Name: Angelo Bartlett Giamatti
NL President: 1986-1989
Born: April 4, 1938
Died: September 1, 1989
Previous Occupation: President of Yale
Angelo Bartlett GiamattiMLB Commissioner 1989
NL President 1986-1989
Profile: Born in Boston, MA on April 4, 1938, A. Bartlett Giamatti attended Yale University where he received a Bachelor of Arts degree, magna cum laude, in English in 1960. Giamatti went on to receive a Ph.D. from Yale in Comparative Literature in 1964. After receiving his doctorate, Giamatti taught Italian and Comparative Literature at Princeton University. He returned to Yale in 1966 when he joined the faculty as an assistant professor of English. He became a full professor in 1971 at the age of 33 and served as the director of the Division of Humanities from 1975-1978. He became president of Yale in July 1978, and served eight years. After leaving that position he joined Major League Baseball and was named the 12th president of the National League on December 11, 1986.
In two years as NL President, Giamatti earned a reputation for preserving baseball’s traditions, values and integrity. His presidency placed an emphasis on the need to improve the environment for the fan in the ballparks. Giamatti has written many books, essays, articles and reviews on Renaissance Literature and baseball. His baseball writings include: “Tom Seaver’s Farewell”, Harper’s Magazine (September 1977), which won the E.P. Dutton Best Magazine Sports story of the Year in 1977; “The Green Fields of the Mind”, Yale Alumni Magazine and Journal (November 1977); “Recall, as the Series Ends, the Afternoon of the Fall”, Hartford Courant (October 18, 1978); “Men of Baseball, Lend and Ear”, New York Times (June 16, 1981); “A Magic Game and an End to Innocence”, Boston Sunday Globe (April 7, 1985); “Baseball and the American Character”, Harper’s Magazine (October 1986); “A Ballpark is Freedom’s Ring”, Boston Globe Special Edition (October 6, 1986); Foreword to The Armchair Book of Baseball II (April 1987); “To Sports and Fans: Clean Up Your Act”, The Boston Globe (July 20, 1987).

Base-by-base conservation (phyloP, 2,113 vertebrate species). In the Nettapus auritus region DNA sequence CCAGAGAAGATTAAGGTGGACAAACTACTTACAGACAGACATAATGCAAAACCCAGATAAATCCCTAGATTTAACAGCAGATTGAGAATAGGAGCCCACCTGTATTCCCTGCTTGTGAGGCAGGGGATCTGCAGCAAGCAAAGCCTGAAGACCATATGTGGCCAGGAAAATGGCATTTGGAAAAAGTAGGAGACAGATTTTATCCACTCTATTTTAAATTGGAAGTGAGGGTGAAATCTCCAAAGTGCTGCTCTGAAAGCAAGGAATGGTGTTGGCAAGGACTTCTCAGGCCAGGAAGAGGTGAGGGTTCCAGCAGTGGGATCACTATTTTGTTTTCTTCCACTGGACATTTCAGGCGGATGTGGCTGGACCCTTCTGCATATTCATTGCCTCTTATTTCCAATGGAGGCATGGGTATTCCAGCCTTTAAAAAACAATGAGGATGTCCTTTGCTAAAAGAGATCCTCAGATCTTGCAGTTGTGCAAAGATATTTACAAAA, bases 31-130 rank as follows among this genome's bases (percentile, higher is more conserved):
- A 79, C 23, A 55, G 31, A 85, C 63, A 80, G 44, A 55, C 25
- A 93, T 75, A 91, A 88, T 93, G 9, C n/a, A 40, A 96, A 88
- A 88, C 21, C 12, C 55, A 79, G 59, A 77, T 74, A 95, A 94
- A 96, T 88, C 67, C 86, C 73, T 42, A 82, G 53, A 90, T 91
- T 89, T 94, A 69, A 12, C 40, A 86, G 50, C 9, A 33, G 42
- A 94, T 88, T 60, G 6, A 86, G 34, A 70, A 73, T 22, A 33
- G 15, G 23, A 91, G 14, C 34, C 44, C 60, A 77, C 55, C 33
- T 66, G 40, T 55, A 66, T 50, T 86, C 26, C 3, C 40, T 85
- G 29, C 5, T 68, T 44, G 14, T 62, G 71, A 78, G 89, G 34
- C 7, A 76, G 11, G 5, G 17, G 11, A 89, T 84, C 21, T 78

Bart Giamatti was elected to a five year term as baseball’s 7th Commissioner on September 8, 1988 by a unanimous vote of the 26 club owners. After being elected Commissioner, Giamatti created a deputy commissioner position and appointed Francis T. Vincent, Jr. to the post.
When Giamatti took over the commissioner’s post on March 1, 1989 baseball was in the early stages of an investigation into the gambling activities of Cincinnati Red Manager Pete Rose. The investigation marred the entire 1989 season, with accusations that Rose bet on baseball and the Reds, while managing and playing for them. Rose, baseball’s all-time hit leader was a hero and icon to many fans, and the rumors were seen as damaging to the game. Determined to maintain the integrity of the game, Giamatti entered into an agreement with Pete Rose that was tantamount to a lifetime suspension on August 23, 1989. The agreement came to avoid a court battle regarding gambling by Rose.
The stress of the Rose scandal had a negative effect on the game, but may have had a deadly effect on Giamatti. Just nine days after signing the agreement with Rose, Giamatti a heavy smoker died of a heart attack at his summer home in Martha’s Vineyard, MA on September 1st, on the start of the Labor Day weekend. Deputy commissioner Francis T. Vincent Jr. would take over the post left vacant by Giamatti’s death. Although the agreement with Pete Rose was tantamount to a lifetime suspension, many believe it was Giamatti’s intention to one day reinstate Rose, so he could be eligible for the Hall of Fame.